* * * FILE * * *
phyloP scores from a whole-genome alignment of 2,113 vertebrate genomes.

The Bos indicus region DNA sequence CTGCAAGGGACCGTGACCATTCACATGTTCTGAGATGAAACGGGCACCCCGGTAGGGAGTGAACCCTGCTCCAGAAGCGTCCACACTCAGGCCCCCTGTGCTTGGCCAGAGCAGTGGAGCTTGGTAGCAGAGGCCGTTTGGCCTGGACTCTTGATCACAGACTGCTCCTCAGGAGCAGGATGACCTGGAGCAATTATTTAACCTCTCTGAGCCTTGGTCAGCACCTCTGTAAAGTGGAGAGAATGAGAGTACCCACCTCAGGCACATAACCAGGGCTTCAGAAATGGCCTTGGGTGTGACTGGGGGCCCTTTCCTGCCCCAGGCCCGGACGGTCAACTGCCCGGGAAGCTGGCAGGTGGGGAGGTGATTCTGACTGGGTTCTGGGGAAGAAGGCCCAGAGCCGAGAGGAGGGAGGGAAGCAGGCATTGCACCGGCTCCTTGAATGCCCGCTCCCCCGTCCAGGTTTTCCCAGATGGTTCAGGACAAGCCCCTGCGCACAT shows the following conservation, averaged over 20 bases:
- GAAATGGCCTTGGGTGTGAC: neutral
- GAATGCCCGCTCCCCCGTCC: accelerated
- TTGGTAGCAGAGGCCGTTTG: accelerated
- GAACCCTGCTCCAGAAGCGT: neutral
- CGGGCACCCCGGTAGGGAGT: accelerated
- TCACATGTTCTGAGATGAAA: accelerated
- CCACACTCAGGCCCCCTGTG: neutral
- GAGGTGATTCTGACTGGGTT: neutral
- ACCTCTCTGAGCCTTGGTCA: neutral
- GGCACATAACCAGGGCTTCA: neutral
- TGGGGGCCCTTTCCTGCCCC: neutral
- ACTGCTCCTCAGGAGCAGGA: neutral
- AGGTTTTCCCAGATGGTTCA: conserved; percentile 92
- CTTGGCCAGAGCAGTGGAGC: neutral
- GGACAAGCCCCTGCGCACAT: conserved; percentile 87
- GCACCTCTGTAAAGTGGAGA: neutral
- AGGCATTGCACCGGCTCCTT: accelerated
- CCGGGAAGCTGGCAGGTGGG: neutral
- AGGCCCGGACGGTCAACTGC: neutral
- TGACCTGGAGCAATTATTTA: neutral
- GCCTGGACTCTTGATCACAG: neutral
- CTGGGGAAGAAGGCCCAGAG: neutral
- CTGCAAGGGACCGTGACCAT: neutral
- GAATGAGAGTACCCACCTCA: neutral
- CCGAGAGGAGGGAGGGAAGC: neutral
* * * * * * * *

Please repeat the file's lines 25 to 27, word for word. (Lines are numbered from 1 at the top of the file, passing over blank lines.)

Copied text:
- CTGCAAGGGACCGTGACCAT: neutral
- GAATGAGAGTACCCACCTCA: neutral
- CCGAGAGGAGGGAGGGAAGC: neutral